Pros and cons of using secure containers for mobile device security

With BYOD on the rise, IT needs to keep sensitive corporate information safe. Secure containers are one way to do that, but when’s best to use them?

As employees bring consumer devices into the enterprise with increasing frequency, it's becoming more important for IT to be able to separate work from play.

One way to do that is with a secure container: an authenticated, encrypted area of a user's mobile device that can be used to insulate sensitive corporate information from the personal side. With these frequently asked questions, learn more about what secure containers are, why you should use them and the potential tradeoffs for users and administrators.

What is a secure container?

A secure data container is a third-party mobile application that is used to separate and secure a portion of a device's storage from the rest of the device. The goal of containerization is to isolate an application to prevent malware, intruders, system resources or other applications from interacting with the application – and any of its sensitive information -- secured by the container. Using a secure container is also sometimes referred to as sandboxing.

Containerization provides a balance of security and enhanced productivity to employees.

Some devices offer native device security, but their effectiveness varies. Container applications are available on Android, iOS, BlackBerry and Windows Phone operating systems, with vendors like BlackBerry offering an application called Secure Work Space for both iOS and Android and BlackBerry Balance for its own BlackBerry devices. In the same vein, Samsung offers Knox, AT&T offers Toggle, and VMware offers containerization for Android from the Horizon Mobile technology in Horizon Suite.

Secure containers are an important part of mobile application management (MAM), along with security policies such as requiring PIN locks and whitelisting specific applications. Containerization provides a balance of security and enhanced productivity to employees, so it’s important that the secure container experience is good enough for employees to keep using it.

When should I use a secure container?

You should use a secure container when mobile devices and applications pose a risk to sensitive corporate information. As consumerization of the enterprise increases, so does the malware and data security risks that come with it. A secure container allows IT to isolate applications, disable certain functions of apps within the container and wipe information within the container without affecting user data, as well as remotely wipe devices in case of loss or theft. One of the biggest benefits from a management perspective is that this technology allows IT to take a unified security approach and apply policies or actions across multiple devices.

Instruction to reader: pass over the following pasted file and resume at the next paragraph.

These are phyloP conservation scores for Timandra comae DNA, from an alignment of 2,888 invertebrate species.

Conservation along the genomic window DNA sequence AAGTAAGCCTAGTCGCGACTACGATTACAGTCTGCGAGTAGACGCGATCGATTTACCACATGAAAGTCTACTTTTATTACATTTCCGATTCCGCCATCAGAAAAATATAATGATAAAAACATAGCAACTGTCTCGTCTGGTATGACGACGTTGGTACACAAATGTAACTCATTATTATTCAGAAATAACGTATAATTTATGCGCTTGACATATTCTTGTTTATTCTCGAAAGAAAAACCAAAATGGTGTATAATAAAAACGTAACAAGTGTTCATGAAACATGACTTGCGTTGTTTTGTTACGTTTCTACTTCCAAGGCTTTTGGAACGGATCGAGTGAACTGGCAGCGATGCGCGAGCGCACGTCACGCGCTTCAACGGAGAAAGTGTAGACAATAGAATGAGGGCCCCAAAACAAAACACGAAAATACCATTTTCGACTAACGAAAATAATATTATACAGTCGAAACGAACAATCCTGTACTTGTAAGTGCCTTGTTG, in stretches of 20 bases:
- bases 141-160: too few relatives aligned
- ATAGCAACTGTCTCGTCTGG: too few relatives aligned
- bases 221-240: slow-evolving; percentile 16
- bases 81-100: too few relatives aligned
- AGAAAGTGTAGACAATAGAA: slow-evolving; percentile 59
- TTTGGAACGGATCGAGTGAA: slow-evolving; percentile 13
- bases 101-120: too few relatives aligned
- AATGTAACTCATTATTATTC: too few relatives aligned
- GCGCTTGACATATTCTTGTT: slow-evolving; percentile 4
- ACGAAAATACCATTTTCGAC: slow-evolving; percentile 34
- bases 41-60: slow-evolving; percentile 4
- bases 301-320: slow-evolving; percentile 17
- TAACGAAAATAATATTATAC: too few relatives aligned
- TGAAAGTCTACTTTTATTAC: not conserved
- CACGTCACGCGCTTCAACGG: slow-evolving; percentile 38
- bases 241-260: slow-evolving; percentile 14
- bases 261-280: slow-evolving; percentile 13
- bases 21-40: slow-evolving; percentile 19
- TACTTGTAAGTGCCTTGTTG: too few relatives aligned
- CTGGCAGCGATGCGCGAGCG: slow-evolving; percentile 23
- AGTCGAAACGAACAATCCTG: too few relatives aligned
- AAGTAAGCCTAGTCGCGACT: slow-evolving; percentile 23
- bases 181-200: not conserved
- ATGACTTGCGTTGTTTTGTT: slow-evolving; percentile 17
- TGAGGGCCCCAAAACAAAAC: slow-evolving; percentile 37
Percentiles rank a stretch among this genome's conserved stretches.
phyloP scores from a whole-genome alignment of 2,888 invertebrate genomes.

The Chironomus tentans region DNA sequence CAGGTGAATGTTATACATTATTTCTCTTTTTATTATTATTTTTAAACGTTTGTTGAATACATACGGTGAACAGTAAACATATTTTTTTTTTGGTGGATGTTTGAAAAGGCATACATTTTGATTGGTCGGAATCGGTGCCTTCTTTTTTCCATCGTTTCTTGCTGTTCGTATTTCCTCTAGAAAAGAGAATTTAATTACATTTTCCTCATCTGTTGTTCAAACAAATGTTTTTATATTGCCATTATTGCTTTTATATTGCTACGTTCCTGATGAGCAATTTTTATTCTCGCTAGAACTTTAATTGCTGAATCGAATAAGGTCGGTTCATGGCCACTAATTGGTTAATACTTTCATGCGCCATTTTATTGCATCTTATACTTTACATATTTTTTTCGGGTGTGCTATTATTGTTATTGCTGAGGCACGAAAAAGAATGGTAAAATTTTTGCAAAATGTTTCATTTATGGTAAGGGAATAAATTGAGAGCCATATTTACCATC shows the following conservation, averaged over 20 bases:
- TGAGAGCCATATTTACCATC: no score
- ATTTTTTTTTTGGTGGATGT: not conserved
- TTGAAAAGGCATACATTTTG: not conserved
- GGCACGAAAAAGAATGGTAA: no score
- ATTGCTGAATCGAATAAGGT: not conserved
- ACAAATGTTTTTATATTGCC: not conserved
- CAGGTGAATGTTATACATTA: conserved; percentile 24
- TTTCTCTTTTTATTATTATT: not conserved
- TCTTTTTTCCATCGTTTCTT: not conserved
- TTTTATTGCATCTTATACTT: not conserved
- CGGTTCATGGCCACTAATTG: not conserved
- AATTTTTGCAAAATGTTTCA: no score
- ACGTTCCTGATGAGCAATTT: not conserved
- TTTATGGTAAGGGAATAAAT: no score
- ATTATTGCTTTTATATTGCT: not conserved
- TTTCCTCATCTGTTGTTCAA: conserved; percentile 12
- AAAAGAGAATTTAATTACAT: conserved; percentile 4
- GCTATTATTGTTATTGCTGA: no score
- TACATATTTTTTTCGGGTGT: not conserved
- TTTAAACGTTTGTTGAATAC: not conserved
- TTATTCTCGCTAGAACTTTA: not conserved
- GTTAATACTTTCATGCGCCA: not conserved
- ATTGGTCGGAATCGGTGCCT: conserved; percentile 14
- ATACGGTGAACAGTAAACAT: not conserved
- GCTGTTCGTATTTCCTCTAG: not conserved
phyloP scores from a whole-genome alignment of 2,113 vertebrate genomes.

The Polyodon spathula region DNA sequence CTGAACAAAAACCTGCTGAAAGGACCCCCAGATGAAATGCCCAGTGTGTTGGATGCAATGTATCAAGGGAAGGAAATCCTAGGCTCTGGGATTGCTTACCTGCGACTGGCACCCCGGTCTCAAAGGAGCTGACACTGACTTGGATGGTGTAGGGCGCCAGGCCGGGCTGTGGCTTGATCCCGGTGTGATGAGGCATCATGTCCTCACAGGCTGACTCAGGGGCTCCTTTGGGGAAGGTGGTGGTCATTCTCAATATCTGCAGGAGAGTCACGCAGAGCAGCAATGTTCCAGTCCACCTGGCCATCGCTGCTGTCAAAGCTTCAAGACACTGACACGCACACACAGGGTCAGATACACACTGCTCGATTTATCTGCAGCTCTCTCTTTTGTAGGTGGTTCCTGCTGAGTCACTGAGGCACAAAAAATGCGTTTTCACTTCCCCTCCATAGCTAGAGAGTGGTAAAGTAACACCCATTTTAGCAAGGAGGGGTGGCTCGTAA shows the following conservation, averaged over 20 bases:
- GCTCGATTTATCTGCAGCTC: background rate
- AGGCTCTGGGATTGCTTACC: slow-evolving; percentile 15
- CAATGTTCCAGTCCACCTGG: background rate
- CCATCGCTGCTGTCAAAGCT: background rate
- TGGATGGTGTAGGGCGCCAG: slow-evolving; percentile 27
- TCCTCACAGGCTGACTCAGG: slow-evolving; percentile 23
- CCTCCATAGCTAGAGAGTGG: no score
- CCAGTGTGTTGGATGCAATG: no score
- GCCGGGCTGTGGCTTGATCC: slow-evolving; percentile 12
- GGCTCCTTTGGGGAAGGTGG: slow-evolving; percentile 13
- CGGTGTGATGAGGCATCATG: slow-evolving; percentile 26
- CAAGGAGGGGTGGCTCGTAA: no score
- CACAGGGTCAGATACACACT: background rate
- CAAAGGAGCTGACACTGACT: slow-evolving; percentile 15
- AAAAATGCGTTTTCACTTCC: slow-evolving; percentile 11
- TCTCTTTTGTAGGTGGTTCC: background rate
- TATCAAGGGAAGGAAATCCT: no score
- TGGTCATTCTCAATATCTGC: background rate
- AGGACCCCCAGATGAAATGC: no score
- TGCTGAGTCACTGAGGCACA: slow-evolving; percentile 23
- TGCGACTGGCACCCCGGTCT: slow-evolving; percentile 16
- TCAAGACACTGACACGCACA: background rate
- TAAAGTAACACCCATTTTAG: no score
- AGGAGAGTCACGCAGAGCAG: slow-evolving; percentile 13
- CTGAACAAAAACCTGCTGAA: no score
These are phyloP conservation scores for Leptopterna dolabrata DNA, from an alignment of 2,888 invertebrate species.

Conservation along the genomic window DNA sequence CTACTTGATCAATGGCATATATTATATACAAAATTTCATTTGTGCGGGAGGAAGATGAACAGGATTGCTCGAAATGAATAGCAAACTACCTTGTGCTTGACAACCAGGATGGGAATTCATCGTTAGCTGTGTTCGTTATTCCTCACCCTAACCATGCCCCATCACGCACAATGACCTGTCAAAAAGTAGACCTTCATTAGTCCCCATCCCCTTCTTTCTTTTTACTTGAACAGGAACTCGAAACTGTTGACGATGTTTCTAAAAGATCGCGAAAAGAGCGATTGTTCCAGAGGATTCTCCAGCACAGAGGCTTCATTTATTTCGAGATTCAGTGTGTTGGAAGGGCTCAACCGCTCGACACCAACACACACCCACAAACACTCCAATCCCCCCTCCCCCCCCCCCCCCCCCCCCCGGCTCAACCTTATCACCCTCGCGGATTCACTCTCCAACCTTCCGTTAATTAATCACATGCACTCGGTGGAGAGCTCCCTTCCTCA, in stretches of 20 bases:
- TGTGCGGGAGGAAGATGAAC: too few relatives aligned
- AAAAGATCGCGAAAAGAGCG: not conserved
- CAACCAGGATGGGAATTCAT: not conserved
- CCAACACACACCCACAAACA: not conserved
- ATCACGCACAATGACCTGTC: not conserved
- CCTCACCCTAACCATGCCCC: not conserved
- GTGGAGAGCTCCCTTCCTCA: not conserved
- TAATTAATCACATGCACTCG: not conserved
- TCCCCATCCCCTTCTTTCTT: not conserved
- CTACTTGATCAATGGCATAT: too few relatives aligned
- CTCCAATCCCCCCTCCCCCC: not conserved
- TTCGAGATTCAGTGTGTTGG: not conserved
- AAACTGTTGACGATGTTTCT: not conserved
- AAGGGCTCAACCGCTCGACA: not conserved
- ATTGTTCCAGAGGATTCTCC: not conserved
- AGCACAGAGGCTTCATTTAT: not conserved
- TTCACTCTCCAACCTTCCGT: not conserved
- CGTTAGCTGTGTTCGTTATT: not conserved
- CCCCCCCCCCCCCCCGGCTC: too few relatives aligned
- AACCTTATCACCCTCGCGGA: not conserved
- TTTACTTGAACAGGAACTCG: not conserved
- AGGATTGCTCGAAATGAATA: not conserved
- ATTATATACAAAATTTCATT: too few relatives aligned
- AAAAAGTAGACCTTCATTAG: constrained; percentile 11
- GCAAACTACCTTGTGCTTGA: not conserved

On top of the security benefits, secure containers allow employers to push documents, media and other resources to employees' devices, which is much more efficient than email-based file distribution or cloud storage distribution.

What are the limitations of a secure container?

Secure containers may not be the solution for every enterprise security problem. Those third-party applications can make it easy to manage an office full of consumer devices, but they cost money to purchase, deploy and maintain. Plus, organizations without MAM or mobile device management (MDM) systems in place may not have the infrastructure required to make this approach effective. Secure containers can cause compatibility problems and break functionality as well -- preventing access to a device’s contact list, for example.

Also remember that secure containers cannot protect everything. IT may or may not be able to place certain apps in a container; some containers can only house media pushed by IT onto the devices but not files users create on their own devices, and others can protect email and attachments but not other files.

It's worth noting that apps in secure containers force users to alter their mobile device use, particularly if they have to use non-native email clients that provide advanced security and administration features for IT. Users who are required to learn a new interface may not be happy with the change.

This was first published in April 2014

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